This week Google launched My Activity to show you how you're tracked online, so you can better protect your privacy. Google readily admits that it tracks your every move -- your Web searches, site visits, watched videos, clicked ads, and location. The company claims it does so to autocomplete your searches, improve YouTube recommendations, serve ads, and get you places faster on Google Maps.


If you're willing to sacrifice these expediencies for the sake of privacy, then you can delete items from your history or turn tracking off altogether. First, head to My Activity and sign in to your Google account to see just how much of your activity Google has already stored. Brace yourself for a shock.


Delete your history

To delete your existing history, tap the menu button (the three vertical dots) attached to each item you want to erase and then tap Delete.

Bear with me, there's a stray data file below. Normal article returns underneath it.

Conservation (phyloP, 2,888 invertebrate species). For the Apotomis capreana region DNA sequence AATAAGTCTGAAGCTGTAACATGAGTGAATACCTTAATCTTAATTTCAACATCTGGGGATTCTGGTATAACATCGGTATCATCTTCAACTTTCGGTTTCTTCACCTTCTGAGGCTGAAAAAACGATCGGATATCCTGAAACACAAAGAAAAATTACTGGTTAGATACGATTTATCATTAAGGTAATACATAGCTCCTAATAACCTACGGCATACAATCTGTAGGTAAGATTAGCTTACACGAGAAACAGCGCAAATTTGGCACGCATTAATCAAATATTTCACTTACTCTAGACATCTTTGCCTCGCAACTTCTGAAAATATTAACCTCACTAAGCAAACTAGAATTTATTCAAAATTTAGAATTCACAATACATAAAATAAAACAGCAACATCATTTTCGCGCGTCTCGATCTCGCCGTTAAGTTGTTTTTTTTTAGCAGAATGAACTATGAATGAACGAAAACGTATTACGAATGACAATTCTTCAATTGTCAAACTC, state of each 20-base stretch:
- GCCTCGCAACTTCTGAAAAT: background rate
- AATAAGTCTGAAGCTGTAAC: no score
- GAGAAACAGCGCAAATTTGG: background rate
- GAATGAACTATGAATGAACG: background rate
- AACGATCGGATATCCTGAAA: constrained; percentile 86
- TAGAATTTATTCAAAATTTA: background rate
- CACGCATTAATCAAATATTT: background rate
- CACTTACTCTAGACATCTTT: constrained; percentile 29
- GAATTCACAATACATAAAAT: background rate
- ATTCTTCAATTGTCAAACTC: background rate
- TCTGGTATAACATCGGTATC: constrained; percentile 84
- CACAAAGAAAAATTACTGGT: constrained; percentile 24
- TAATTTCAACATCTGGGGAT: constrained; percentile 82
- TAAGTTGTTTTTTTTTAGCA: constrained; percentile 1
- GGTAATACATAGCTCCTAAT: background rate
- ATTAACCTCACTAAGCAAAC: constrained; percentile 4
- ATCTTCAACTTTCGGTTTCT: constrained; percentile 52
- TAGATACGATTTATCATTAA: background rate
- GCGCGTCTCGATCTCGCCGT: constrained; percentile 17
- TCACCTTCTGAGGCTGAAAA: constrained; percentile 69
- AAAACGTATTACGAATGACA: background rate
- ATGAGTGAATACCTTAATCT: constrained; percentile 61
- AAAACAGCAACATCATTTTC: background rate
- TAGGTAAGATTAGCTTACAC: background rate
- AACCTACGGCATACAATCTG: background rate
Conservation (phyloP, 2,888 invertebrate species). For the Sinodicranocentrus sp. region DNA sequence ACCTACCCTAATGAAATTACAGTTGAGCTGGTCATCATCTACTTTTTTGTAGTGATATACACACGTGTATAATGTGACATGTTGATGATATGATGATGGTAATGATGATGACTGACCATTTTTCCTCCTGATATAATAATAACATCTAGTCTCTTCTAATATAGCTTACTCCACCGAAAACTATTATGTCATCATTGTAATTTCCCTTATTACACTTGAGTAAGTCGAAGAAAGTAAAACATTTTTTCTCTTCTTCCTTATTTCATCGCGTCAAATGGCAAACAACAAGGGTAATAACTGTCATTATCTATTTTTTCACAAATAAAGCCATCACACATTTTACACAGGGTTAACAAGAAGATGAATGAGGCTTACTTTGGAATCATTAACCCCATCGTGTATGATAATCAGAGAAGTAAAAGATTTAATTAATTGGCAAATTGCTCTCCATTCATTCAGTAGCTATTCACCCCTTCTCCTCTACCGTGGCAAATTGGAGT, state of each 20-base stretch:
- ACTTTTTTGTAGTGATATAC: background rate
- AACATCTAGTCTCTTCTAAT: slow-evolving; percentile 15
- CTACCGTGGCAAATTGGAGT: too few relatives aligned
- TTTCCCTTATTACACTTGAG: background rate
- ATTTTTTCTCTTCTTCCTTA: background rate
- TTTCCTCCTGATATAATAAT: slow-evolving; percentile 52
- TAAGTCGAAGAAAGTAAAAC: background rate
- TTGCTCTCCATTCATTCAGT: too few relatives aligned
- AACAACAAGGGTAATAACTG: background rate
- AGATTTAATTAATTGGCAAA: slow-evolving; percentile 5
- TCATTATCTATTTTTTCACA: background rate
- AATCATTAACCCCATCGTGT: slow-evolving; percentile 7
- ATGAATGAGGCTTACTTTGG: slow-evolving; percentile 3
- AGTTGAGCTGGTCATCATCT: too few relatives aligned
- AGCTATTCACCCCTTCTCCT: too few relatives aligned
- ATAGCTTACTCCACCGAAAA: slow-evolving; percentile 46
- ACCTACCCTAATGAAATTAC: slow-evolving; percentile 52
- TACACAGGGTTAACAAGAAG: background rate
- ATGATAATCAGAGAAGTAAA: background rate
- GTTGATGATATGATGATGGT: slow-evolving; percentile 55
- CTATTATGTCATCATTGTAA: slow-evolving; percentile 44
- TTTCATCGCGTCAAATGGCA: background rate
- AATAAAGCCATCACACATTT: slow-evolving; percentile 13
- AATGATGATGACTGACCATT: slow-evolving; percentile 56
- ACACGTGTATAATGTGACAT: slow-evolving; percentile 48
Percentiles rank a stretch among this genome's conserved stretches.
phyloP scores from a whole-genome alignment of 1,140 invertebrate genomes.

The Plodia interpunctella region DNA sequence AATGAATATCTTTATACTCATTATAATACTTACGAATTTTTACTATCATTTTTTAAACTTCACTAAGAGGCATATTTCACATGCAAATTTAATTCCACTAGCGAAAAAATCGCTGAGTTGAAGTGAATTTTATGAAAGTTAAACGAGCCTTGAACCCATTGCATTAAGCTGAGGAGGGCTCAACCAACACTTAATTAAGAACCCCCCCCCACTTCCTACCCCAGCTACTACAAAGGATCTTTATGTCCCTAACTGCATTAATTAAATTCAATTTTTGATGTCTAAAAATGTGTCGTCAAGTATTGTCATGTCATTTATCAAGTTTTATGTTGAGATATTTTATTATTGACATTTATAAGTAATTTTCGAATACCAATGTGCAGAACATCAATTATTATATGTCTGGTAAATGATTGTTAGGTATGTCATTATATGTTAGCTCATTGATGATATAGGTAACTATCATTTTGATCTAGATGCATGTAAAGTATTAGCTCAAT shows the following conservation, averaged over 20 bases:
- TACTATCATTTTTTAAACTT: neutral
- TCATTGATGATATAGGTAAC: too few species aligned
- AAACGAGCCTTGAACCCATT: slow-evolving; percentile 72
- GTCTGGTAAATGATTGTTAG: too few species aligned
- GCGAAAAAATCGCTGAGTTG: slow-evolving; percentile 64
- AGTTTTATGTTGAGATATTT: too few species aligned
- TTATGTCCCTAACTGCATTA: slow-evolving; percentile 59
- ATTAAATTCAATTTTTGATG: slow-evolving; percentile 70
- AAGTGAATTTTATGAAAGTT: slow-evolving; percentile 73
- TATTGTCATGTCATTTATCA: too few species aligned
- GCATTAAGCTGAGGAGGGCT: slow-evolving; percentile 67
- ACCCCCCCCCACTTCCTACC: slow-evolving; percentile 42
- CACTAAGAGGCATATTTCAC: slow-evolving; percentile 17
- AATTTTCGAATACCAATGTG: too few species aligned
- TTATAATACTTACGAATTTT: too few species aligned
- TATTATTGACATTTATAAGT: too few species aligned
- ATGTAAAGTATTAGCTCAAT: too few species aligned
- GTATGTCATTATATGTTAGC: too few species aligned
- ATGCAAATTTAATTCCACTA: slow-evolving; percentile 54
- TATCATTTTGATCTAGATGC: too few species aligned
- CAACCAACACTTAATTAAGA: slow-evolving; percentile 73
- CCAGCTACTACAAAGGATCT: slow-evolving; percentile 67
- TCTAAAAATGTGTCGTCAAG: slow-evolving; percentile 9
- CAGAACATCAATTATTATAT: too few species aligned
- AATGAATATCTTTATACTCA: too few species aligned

Turn off tracking

To stop Google from tracking you, open the menu button up top, then Activity controls from the dropdown menu.


There you'll find six sections: Web & App Activity, Location History, YouTube Search History, YouTube Watch History, Device Information, and Voice and Audio Activity. If you're an iPhone user, you'll only need toggle off the first four. But Android users may also want to switch off Device Information and Voice and Audio Activity, so that Google will no longer be able to store your mobile app info and voice, respectively, for improved results and suggestions and voice recognition.


Another option is to control your privacy on a case-by-case basis by browsing in Incognito mode, which prevents Chrome from saving your surfing activity or a record of anything you've downloaded within that session.

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Joshua is an editor for CNET's He covers the mobile tech and apps that power our lives and interviews celebrities about their favorite apps. Previously, he worked as an editor at Healthline and and as a contributing writer for Mac Directory, MacAddict, SF Weekly, SF Examiner, and SF Chronicle.